The evils of war propaganda
were explained in this 1937
"Ladies Home Journal"
"It is true that the techniques of war are constantly "improved" as the genius of an age of invention is put in the service of the war machine. But that is not what is most disturbing. What is revolutionary is that the minds of men, women and children are being deliberately trained, directed, distorted, by every conceivable instrument of education and propaganda, to make them tolerant of war, receptive of war, prepared for war, lovers of war. The greatest menace in the world is not poison gas. There are gas masks against that. The menace is poisoned words, poisoned ideas."
- Dorothy ThompsonIn July 1937, journalist Dorothy Thompson published an essay called "Dilemma of a Pacifist" in the Ladies' Home Journal; a month later it appeared in Reader's Digest. She explained that, despite her peaceful leanings, she thought America should not isolate themselves from the world's conflicts. She had the credentials: she'd interviewed Hitler in 1931, and was later expelled from Nazi Germany.
Two years later, Germany invaded Poland, and in 1941, America entered the war.
The entire essay appears below:
Dilemma of a Pacifist
All my life I have been a pacifist. All my life I have hated war and loved peace. I have contributed to peace societies, written for peace, spoken for peace, paraded for peace. But today I seriously question whether our ways of seeking peace are not playing directly into the hands of those who love war and intend to pursue it. I see the nations of the world arming in ways that have never before been known in the modern world. I am not speaking of new forms of poison gas, heavier or swifter bombing planes, or parachutes to land brigades of soldiers. It is true that the techniques of war are constantly “improved” as the genius of an age of invention is put in the service of the war machine. But that is not what is most disturbing. What is revolutionary is that the minds of men, women and children are being deliberately trained, directed, distorted, by every conceivable instrument of education and propaganda, to make them tolerant of war, receptive of war, prepared for war, lovers of war. The greatest menace in the world today is not poison gas. There are gas masks against that. The menace is poisoned words, poisoned ideas.
A hundred and ﬁfty million Russians have been told over and over again, by their teachers, by their leaders, by their schoolbooks, that an Armageddon is coming in which world capitalism will confront world communism and communism will emerge triumphant. Sixty-ﬁve million Germans are being told every day, in every way, that cannon are more precious than butter; that war is the natural and inevitable condition of mankind; that the Fighting Hero is the apotheosis of Man, and that the German People are destined to expand and to rule and to change the face and character of the earth. Forty million Italians are trained to despise peace and to glory in war. And all of young Japan is brought up in admiration of the warrior as the highest type of citizen.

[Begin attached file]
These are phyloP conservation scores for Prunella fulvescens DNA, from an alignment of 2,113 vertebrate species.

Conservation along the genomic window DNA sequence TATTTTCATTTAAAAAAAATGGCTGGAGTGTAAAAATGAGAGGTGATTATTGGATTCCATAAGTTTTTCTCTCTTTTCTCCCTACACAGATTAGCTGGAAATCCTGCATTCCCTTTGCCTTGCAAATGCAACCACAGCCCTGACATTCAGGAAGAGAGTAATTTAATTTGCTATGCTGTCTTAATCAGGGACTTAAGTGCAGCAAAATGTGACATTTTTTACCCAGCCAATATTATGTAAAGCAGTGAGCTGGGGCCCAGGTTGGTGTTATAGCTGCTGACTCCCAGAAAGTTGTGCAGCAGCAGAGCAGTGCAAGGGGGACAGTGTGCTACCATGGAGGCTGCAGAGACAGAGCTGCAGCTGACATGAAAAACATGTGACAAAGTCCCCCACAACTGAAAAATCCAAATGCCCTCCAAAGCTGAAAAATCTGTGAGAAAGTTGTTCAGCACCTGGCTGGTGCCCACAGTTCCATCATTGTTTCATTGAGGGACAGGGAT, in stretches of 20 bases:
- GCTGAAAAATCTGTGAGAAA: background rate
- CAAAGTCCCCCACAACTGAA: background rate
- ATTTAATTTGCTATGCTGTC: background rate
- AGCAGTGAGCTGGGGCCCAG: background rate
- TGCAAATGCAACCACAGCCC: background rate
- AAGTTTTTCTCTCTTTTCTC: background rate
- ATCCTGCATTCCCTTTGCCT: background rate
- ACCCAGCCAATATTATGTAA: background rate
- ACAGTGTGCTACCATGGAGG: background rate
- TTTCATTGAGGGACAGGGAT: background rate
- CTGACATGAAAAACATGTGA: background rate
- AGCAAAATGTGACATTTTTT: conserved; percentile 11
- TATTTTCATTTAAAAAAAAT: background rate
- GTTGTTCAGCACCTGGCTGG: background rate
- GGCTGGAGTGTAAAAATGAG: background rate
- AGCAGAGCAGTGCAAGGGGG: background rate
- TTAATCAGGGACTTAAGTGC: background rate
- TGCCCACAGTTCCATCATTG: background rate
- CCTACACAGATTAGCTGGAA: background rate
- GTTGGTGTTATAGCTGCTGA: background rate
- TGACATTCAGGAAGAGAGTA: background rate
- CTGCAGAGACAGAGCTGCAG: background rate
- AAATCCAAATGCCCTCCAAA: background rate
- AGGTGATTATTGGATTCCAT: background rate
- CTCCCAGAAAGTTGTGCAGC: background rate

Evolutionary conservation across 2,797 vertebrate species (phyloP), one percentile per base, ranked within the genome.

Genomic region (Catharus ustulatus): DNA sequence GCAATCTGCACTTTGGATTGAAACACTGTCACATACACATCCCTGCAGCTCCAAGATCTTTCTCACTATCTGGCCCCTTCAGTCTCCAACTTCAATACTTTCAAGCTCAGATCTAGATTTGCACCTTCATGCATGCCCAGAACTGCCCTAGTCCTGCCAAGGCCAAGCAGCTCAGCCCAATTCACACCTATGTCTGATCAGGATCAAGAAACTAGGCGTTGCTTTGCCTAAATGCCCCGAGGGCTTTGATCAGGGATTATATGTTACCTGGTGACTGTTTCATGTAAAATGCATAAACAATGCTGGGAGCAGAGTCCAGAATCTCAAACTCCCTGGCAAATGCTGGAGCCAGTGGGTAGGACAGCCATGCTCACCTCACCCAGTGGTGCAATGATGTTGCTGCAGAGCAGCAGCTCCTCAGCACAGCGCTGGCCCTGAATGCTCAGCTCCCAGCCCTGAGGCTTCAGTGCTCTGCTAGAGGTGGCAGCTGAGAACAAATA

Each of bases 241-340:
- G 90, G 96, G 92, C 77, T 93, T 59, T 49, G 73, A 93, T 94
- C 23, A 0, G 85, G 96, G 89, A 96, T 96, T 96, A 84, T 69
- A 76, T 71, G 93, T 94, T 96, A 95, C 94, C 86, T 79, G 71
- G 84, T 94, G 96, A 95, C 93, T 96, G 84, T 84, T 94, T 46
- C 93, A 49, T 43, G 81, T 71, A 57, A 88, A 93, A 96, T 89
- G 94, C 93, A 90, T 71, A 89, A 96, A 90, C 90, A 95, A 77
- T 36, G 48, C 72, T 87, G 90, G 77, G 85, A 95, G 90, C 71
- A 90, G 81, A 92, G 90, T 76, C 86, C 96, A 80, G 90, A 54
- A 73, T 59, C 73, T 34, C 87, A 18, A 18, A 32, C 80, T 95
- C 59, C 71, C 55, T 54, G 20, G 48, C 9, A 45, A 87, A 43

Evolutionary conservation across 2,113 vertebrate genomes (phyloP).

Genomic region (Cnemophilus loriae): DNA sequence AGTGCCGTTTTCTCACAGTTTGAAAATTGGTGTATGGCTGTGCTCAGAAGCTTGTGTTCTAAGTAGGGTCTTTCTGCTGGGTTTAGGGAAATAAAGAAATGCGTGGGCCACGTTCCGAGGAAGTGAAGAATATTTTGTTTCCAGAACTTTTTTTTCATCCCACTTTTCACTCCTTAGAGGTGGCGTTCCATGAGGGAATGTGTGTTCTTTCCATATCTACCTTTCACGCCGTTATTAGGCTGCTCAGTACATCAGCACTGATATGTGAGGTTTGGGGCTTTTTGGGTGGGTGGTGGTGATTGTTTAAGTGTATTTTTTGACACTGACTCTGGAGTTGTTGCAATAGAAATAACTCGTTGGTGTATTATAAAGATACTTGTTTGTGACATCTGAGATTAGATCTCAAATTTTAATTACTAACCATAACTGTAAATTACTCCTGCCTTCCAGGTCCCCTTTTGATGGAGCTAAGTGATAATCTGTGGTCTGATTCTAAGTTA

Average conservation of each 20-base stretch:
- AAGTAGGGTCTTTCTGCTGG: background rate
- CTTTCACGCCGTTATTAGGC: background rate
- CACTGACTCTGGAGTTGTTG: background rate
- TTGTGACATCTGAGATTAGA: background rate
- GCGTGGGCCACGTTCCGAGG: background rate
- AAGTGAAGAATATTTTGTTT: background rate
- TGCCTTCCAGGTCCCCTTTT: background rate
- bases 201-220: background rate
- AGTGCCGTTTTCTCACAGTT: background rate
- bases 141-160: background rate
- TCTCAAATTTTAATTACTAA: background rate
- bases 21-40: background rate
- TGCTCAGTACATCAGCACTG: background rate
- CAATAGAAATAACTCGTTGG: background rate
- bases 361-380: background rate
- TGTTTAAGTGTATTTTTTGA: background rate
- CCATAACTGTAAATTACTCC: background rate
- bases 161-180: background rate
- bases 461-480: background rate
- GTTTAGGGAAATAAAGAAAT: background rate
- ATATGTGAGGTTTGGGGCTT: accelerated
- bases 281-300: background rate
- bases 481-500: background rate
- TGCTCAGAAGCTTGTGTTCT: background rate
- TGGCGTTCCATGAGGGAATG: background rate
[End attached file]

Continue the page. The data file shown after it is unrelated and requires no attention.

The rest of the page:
I have seen a German youth camp, housing six thousand children around the age of ten, display in tree-high letters the words: “You were born to die for Germany!” I have seen babies of six and seven, black-shirted and belted, march in Italy in military drill. I have seen children in Russian kindergartens taught how to adjust gas masks and the strategy of trench warfare.
Once, wherever one might go in the world, one found men and women who shared one’s own dream of peace, and were ready to use their inﬂuence with their own governments to help ﬁnd new means of arbitration, to further general disarmament, to seek international collaboration. Today, whole nations are hermetically sealed to all such ideas. Today in Germany the winner of the last Nobel peace prize is considered a traitor, and to attend any peace meeting would make one a candidate for a concentration camp. Today in Italy there is only one morality: the power and glory of Italy. Today in Russia all children are brought up to despise and hate “the class enemy.”
Russia is vast, with almost limitless resources. The conquest of Nature, the building of industry, the raising of the fertility of the soil, are likely to engage her energies for generations to come. Not the absence of war spirit, but the thousand and one moral substitutes for war which now engross the Russian interest, post- pone Russian dreams of conquest. Or so it seems.